The problem with Believe is you simply won’t believe any of it - unless you’re a child

Anne Reid and Brian Cox can’t rescue this pile-up of clichés, easy sentiment and predictable plot twists

26 July 2014

9:00 AM

26 July 2014

9:00 AM


PG, Nationwide

The trouble with Believe is that, unless you are ten years old or under, which I’m assuming you are not, you won’t believe. Not for a second. Not for a minute. Not a word of it. This doesn’t see itself as a children’s film and isn’t being marketed as a children’s film, which means I can’t be kind and generous about it, as I might be about an actual children’s film, if I were in a charitable mood. (Rare, but it can happen. Or at least I think it did happen, once.)

The film had been ‘inspired by actual events’, or so I’d read, and follows Sir Matt Busby, the legendary Manchester United manager, coming out of retirement to coach a group of young working-class lads. From this, I’d assumed it would be one of those smart, Peter Morgan-style scripts that ditches the usual biopic narrative and instead captures the essence of someone’s character by honing in on a particular period of their life. I was thinking The Damned United, probably. I’d also noted it stars Brian Cox and Anne Reid, which seemed like some kind of Kitemark of quality and, as it happens, Cox and Reid are quite the best thing about this, but that doesn’t count for much (she says, uncharitably. Obviously, not in the mood today. It’s hot).

Believe (2013)..? Trinity Film..
Brian Cox as Sir Matt Busby

Set in 1984, in Manchester, the film opens when Busby (Cox) has his wallet lifted by a young scamp, Georgie (Jack Smith), whom he is minded to hand over to the police, but what’s this? The boy has a real talent for football? So Busby, who is finding retirement tedious, sets about coaching him and his friends to compete in an under-12s tournament. Busby, it transpires, is still haunted by the ‘Busby Babes’, the young Manchester United players killed in the Munich air disaster of 1958, and feels a need to bring on these boys; to ‘finish that work’. (Bit weird, this need, considering he did eventually build a new championship-winning team, bringing on other boys aplenty, but there you are.) Busby survived the crash, but is still bedevilled by flashbacks which see him buckled into a plane seat, wreckage all around, snow falling; snow as horribly fake as all this feels.

Meanwhile, there is an obstacle on the footballing front. Georgie’s mother (Natascha McElhone) wants her son to focus on getting a scholarship to the posh boys’ private school. McElhone has many gifts, I know, but convincing as a northern working-class mum is not among them, as she always looks as if she’s just come from shopping in Chelsea, may try Knightsbridge this afternoon. Or Mayfair. But the real questions are: will Georgie put his schooling first, or his football? What if the entrance exam and the tournament final are scheduled for the same afternoon? No, come on. What are the chances of that?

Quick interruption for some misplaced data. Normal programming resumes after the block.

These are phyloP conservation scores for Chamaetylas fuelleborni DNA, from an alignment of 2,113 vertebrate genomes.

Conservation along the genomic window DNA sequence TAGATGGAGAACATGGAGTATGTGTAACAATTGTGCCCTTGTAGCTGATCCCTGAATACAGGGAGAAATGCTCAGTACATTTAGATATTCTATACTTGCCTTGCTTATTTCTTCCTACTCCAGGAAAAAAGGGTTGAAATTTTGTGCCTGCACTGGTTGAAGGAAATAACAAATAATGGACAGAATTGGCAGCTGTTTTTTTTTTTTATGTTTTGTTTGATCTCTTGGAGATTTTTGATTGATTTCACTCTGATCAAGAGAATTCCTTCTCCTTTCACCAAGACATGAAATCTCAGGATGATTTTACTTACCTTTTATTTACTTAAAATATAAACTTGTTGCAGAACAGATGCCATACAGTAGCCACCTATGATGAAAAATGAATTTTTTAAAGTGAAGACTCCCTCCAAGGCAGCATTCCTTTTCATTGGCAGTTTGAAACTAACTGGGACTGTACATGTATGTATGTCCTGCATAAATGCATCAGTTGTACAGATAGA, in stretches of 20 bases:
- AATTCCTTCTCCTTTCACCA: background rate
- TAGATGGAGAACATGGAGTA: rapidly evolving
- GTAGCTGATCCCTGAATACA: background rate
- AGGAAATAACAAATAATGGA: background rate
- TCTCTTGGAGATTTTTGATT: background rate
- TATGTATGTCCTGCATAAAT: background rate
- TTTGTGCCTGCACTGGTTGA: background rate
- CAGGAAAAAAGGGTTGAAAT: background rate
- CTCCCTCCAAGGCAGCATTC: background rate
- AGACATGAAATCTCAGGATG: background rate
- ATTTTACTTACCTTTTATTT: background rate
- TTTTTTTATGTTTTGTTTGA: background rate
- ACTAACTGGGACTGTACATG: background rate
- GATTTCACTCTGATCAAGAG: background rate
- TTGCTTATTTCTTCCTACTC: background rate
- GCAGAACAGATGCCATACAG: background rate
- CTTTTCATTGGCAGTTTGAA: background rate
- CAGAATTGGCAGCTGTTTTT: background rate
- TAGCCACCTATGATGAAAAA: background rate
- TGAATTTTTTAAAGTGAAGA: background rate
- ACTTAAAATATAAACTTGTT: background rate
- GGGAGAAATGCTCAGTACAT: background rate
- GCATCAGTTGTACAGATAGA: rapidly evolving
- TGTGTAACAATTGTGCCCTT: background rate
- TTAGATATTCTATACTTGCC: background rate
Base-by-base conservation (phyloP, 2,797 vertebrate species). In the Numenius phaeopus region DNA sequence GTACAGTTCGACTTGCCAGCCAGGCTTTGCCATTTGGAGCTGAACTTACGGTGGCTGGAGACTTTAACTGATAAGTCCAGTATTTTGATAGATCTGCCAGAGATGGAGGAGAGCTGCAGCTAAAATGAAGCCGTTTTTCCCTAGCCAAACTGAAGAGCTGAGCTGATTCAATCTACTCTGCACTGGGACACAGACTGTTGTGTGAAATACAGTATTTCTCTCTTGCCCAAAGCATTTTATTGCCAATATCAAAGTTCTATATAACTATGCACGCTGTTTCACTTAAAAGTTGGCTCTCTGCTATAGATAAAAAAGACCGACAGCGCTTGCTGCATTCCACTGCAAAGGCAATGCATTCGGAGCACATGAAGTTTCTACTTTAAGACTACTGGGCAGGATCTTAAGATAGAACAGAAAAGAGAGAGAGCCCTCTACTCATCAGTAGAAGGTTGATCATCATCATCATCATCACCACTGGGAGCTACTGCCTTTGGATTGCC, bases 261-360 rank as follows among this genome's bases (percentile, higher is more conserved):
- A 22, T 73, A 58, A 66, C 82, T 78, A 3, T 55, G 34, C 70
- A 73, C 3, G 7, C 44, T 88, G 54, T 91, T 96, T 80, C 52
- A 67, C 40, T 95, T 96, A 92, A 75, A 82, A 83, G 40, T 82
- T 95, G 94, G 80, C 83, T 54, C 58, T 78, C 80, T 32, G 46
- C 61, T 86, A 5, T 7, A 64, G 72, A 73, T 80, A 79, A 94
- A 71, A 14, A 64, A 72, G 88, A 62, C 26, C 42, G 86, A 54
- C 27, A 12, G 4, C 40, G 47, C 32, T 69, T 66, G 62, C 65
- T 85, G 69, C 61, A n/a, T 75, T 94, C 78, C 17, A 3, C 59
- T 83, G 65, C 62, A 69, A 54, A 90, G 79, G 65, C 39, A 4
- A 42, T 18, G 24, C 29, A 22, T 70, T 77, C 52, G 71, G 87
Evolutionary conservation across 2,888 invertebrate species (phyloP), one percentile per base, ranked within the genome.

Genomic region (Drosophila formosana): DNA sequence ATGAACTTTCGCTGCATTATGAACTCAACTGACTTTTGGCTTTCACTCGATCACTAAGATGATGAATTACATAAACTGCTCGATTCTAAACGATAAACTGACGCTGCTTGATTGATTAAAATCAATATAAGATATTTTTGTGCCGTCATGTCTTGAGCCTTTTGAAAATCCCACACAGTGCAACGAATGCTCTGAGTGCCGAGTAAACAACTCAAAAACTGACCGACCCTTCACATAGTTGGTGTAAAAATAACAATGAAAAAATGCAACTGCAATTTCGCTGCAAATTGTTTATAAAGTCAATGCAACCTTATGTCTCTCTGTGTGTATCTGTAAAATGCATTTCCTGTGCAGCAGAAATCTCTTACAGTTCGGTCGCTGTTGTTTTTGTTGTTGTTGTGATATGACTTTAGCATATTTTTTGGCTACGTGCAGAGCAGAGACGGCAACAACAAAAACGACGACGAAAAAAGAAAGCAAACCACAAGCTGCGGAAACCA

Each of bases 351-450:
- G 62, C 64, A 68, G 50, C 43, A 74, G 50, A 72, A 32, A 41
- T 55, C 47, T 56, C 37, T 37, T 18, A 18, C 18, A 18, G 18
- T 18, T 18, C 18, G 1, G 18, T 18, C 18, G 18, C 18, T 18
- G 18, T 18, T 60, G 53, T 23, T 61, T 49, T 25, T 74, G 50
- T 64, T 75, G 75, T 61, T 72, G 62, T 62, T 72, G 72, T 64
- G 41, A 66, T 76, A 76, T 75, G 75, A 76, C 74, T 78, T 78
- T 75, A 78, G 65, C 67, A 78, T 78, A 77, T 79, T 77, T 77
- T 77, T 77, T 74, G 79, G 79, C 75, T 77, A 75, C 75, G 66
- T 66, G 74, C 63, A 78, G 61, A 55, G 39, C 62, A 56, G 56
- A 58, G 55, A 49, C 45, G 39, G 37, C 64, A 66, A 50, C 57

Directed by David Scheinmann, who is predominantly a commercial director (movie videos; advertising) this lacks any grit or true feeling. It may think it’s This Is England, with its Smiths soundtrack, but, instead, it’s a pile-up of clichés and easy sentiment and predictable plot twists that will try your patience and then, every ten minutes or so, we all have to stop, dead, so Busby can give one of his speeches about ‘belief’ and ‘dreams’. The message is straight from The X Factor: believe hard enough, and your dreams will come true, which is patently nonsense anyhow. I’ve always believed, quite strongly, that I’d end up living in one of those lovely Georgian houses overlooking the ponds on Hampstead Heath, but am now realising that belief is all very well, but it won’t ever be quite as good as, say, £30 million, cash.

Cox and Reid are, as I said, the best things about this, by far. Cox is nicely understated and does his utmost to hold back the tide of sentiment, until the material defeats him. Reid, as Mrs Busby, is required to do little more than look at her husband in a fond and kindly manner, although, if you have to have someone looking at her husband in a fond and kindly matter, better Reid than anyone else, I suppose. More problematic is Toby Stephens as Dr Farquar, the teacher from the posh school, who decides to offer Georgie tutoring, and who is played as camp farce. It’s as if he’s been airlifted in from another film altogether. Odd.

This is essentially a piece of Roy of the Rovers whimsy and as for ‘inspired by actual events’ I’ve tried to look into this, out of curiosity — seriously? Sir Matt Busby coached a group of young boys in his retirement? — but have got nowhere. All I can find is the director saying that when he was first approached with this story by two Italian writers, these writers ‘knew one of Matt’s oldest friends and his godson’. But whether any of this happened or not, the point is it just doesn’t feel rooted in the real, and you simply won’t believe. Unless you are ten or under. Seven. That’s probably the ideal age. (Nope, not charitable at all today. Sorry.)

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  • Shenandoah

    ‘homing in’, surely?